“I am based in the States, where I live and train to provide for myself and family. My day starts off by first thanking God for seeing another day and the talent He has blessed me with. I eat breakfast, call my fiancée and my kids and get ready for practice.
“Track practice starts at 9am to 12noon and then gym till 2pm. I go home, shower, eat, rest, play video games and most importantly call my girls. Before bed, I Skype my kids, we pray together and tuck them into bed.”
Twenty nine year old Keston “Blazin” Bledman is one of Trinidad and Tobago’s top track athletes with a CV that includes appearances at the 2008, 2012 and 2016 Olympic Games—with 4×100 metre silver medals at the Beijing 2008 and London 2012 Games respectively. He is also a Hummingbird Medal (Gold) and Chaconia Medal (Gold) recipient.
So what challenges come with being a sprint star? Bledman opens up to Wired868:
Can you tell us about yourself?
Well I am a professional track athlete and I was born in San Fernando, Trinidad.
Why did you choose this profession?
(Chuckles) This profession chose me. My local coach Gunness Persad recruited me after he saw me running at a Secondary School sports day and since then track has been a part of my life and now my profession. I started running in primary school but competitively in 2005 when I made my first National team.
Where are you based at present?
I live in Clermont, Florida where I live and train to provide for myself and family. I was offered a contract from Adidas and I accepted and moved to the United States to train with Adidas Camp in Florida.
How do balance your professional and personal lives?
I have three beautiful kids [and] thanks to technology, I can Skype and talk with my kids every day. Whenever they are on vacation, my fiancée, Afiya Walker, and kids travel [from Trinidad] to Clermont to spend time with me… I am in the States at least 10 out of the 12 months in the year. But once I get the opportunity, I travel home to visit my family.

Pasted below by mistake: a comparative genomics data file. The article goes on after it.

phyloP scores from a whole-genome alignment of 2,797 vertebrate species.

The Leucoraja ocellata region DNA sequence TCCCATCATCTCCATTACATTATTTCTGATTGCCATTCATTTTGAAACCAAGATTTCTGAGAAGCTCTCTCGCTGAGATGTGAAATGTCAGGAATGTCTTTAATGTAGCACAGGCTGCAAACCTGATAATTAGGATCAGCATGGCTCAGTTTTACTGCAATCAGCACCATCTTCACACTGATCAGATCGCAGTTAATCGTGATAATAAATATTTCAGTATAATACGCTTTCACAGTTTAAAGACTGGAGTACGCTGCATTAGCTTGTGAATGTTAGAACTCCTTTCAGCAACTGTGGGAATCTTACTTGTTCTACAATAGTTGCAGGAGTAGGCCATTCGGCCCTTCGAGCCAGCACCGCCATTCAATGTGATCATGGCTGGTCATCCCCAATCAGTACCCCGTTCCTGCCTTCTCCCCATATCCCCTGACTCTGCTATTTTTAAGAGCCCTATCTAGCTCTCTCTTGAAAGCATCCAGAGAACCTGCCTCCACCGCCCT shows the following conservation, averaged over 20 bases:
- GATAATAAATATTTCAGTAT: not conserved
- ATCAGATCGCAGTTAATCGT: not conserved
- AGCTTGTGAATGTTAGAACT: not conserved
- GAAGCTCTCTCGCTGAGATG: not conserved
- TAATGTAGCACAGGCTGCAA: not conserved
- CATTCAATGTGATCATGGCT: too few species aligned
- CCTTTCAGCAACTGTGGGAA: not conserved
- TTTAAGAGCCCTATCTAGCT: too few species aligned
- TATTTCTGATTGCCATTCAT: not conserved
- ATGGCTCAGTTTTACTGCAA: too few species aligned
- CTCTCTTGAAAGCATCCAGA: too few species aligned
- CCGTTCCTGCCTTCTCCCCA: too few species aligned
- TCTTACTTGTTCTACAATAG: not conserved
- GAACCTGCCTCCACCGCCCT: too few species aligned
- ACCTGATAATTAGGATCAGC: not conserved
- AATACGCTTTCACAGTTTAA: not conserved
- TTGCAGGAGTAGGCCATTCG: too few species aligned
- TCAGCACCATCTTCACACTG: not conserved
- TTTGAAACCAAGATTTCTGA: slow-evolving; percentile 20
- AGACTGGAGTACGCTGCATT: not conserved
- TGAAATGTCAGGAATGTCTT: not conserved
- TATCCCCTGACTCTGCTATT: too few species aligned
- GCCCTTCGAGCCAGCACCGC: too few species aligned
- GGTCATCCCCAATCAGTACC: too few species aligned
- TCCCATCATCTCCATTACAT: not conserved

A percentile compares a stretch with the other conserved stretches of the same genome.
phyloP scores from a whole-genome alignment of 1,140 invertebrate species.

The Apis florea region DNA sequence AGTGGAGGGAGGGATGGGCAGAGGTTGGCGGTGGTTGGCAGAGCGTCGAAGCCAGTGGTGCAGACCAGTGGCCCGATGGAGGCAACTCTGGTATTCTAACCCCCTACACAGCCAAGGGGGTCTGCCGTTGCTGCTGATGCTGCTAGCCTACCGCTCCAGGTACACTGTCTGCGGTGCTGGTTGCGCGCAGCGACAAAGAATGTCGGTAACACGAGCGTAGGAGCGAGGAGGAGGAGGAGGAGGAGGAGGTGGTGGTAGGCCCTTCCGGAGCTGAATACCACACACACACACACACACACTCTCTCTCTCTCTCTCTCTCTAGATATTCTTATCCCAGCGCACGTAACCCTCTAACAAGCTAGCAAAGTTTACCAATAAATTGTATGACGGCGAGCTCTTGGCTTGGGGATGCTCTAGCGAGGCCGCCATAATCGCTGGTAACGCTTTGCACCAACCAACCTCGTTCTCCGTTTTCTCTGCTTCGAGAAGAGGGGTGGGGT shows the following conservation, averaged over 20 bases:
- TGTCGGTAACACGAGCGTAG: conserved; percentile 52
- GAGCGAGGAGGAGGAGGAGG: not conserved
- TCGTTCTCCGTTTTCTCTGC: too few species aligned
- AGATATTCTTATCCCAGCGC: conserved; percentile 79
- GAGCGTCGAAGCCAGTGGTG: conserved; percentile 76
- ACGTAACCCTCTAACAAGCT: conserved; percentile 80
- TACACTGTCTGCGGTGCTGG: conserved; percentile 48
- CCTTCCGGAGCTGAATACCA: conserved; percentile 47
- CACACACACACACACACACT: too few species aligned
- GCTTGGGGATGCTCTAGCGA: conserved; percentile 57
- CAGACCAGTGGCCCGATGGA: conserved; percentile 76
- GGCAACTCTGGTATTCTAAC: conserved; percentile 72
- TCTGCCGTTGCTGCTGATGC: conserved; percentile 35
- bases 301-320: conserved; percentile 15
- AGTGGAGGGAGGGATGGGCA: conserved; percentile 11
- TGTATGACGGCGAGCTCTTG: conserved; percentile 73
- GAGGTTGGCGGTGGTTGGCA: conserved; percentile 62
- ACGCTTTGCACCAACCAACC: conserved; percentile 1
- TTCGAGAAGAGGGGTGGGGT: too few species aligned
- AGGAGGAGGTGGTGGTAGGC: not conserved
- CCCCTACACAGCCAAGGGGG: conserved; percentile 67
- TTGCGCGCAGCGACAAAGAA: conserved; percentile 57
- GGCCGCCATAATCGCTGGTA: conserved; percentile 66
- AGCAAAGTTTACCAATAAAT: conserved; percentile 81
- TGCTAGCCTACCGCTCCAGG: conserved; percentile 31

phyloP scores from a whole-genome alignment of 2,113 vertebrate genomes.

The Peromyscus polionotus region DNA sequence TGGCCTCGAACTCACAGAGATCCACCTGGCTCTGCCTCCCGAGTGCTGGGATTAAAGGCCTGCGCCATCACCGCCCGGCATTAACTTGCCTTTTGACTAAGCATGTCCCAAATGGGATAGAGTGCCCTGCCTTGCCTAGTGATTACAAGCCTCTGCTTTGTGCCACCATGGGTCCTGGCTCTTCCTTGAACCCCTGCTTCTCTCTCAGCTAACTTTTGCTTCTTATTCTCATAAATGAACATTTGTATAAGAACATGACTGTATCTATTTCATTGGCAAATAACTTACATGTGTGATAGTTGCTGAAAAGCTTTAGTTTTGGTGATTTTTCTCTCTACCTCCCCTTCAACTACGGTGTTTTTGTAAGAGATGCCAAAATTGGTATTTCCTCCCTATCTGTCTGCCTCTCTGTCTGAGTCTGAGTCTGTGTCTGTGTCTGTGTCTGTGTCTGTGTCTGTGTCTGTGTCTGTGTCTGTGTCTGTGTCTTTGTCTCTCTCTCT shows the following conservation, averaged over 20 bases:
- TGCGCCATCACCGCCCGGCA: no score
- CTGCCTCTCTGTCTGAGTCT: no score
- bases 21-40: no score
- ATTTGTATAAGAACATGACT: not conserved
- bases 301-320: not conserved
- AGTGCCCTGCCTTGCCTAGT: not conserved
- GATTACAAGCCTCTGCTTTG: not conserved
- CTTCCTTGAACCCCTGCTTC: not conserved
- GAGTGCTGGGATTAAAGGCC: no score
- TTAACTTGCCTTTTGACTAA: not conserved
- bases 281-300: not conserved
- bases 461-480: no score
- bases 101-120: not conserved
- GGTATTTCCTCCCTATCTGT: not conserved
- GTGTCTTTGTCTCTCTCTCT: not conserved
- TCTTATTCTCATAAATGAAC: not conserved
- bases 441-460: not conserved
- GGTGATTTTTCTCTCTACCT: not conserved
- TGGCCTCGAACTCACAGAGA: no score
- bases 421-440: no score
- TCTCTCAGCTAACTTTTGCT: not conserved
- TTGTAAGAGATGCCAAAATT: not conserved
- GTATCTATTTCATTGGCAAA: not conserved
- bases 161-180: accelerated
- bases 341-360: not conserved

What is your daily routine like in Clermont?
My day starts off by first thanking God for seeing another day and the talent He has blessed me with. I eat breakfast, call my fiancée and my kids and get ready for practice. Track practice starts at 9am to 12noon and then gym till 2pm. I go home, shower, eat, rest, play video games and most importantly call my girls. Before bed, I Skype my kids, we pray together and tuck them into bed.
Being away from my family is the biggest sacrifice that I have made thus far for my career, especially being away from my kids. However, my biggest fan and eldest daughter, Zion, is a great inspiration and she keeps me going.
As a professional athlete how do you earn money?
I am paid based on my contract, which is an agreement between [Adidas] and my agent. Also, I earn money when I compete at various meets; however, not all meets are paid meets. I will then be paid accordingly, based on my results and sometimes appearance fees are given; but these monies are not received until months after the race was competed.
Do your earnings increase around the Olympic Games?
No, not really. However, the Olympic year is very important for renewal of contracts, bonuses and endorsements. As long as you are performing well, chances are that you can get invited to compete at well-paying meets.
My job allows me to travel the world, I enjoy what I do and, most importantly, I can provide for my family.
What is your favourite travel destination? And how do you spend your free time?
I have been privileged to travel to many beautiful countries but there is no place like home. I usually spend my free time talking and spending time with my kids and family and playing video games.
Tell us about something weird or awesome that happened to you once at work.
Something awesome that happened to me at work was be the day I met the woman of my dreams; who is now my fiancée, Afiya Walker. She is a former national athlete and we met on our first Carifta team in 2005, but never interacted much until 2010 when we made the NACAC under-23 team. We have been best friends ever since.
What advice do you have for upcoming sprint athletes?
Firstly, have a solid spiritual foundation. Secondly, get an education—because as a professional athlete your track years are limited but once you have a good education you always have something to fall back on. Thirdly, obey your parents and be respectful to everyone.
What is next for Keston Bledman?
This year is the World Championships in London, so my main goal is getting on the podium in my two individual events, having a healthy season and getting back in the top 10 of the IAAF World Rankings.